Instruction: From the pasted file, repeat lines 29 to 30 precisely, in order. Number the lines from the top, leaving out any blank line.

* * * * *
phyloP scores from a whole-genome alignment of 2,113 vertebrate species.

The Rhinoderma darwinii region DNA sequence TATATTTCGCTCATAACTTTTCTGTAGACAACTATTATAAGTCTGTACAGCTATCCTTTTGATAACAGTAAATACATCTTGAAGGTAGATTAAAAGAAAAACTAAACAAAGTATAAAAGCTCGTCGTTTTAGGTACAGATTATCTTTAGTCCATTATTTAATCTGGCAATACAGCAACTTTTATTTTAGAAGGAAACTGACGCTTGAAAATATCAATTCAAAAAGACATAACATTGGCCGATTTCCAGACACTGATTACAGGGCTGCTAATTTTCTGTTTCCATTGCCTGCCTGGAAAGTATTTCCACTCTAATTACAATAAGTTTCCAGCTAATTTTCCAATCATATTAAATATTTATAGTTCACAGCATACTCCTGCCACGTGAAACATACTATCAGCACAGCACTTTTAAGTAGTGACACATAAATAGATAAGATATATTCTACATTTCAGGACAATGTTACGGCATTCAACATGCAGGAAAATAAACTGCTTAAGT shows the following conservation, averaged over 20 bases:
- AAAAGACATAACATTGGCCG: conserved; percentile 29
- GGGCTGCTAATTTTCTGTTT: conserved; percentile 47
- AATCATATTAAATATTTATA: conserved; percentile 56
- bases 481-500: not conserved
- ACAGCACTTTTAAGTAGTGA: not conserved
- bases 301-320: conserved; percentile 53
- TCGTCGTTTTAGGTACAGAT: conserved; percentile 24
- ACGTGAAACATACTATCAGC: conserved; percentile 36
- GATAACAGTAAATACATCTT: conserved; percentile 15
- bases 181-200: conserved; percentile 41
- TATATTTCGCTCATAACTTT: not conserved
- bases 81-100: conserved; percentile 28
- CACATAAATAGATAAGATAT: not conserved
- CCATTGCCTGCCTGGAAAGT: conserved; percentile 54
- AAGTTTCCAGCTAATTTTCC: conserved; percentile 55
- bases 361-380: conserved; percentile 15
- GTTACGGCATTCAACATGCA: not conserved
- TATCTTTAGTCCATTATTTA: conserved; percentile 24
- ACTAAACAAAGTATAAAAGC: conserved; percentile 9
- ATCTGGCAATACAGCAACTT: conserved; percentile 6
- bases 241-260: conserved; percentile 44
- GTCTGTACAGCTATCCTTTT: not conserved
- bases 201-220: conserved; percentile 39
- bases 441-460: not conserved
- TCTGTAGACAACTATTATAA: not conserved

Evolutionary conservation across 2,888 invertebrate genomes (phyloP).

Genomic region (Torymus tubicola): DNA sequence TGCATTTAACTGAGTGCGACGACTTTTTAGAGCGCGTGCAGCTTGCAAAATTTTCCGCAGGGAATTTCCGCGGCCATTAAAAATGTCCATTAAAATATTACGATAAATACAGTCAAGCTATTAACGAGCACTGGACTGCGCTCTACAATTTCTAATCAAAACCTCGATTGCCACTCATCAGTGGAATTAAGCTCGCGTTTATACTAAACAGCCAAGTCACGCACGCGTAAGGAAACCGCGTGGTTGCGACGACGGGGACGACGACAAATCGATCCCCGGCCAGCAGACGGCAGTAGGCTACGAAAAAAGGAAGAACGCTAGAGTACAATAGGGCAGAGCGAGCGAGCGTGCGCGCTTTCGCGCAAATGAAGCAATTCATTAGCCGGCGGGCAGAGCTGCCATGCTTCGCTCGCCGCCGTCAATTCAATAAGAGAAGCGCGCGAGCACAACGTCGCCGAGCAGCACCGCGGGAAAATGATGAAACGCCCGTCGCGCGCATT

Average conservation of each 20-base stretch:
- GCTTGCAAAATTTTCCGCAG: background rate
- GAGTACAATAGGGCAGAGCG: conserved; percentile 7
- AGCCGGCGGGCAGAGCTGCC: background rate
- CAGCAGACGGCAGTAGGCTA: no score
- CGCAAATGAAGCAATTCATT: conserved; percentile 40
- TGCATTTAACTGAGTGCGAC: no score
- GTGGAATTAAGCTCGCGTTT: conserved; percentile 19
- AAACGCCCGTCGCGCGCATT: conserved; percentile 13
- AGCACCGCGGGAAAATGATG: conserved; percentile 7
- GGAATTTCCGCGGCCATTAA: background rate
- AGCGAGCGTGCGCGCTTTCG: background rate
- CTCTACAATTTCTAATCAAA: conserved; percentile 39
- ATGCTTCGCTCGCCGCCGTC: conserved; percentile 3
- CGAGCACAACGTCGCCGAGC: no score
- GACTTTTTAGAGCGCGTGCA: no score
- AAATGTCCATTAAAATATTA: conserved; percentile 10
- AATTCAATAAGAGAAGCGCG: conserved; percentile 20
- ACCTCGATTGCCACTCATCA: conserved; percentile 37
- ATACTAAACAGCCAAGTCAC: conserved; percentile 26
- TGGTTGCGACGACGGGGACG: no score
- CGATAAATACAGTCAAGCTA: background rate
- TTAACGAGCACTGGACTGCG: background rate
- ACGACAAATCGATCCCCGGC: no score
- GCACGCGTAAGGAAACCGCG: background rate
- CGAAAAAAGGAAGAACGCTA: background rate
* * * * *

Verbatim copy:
Genomic region (Torymus tubicola): DNA sequence TGCATTTAACTGAGTGCGACGACTTTTTAGAGCGCGTGCAGCTTGCAAAATTTTCCGCAGGGAATTTCCGCGGCCATTAAAAATGTCCATTAAAATATTACGATAAATACAGTCAAGCTATTAACGAGCACTGGACTGCGCTCTACAATTTCTAATCAAAACCTCGATTGCCACTCATCAGTGGAATTAAGCTCGCGTTTATACTAAACAGCCAAGTCACGCACGCGTAAGGAAACCGCGTGGTTGCGACGACGGGGACGACGACAAATCGATCCCCGGCCAGCAGACGGCAGTAGGCTACGAAAAAAGGAAGAACGCTAGAGTACAATAGGGCAGAGCGAGCGAGCGTGCGCGCTTTCGCGCAAATGAAGCAATTCATTAGCCGGCGGGCAGAGCTGCCATGCTTCGCTCGCCGCCGTCAATTCAATAAGAGAAGCGCGCGAGCACAACGTCGCCGAGCAGCACCGCGGGAAAATGATGAAACGCCCGTCGCGCGCATT

Average conservation of each 20-base stretch: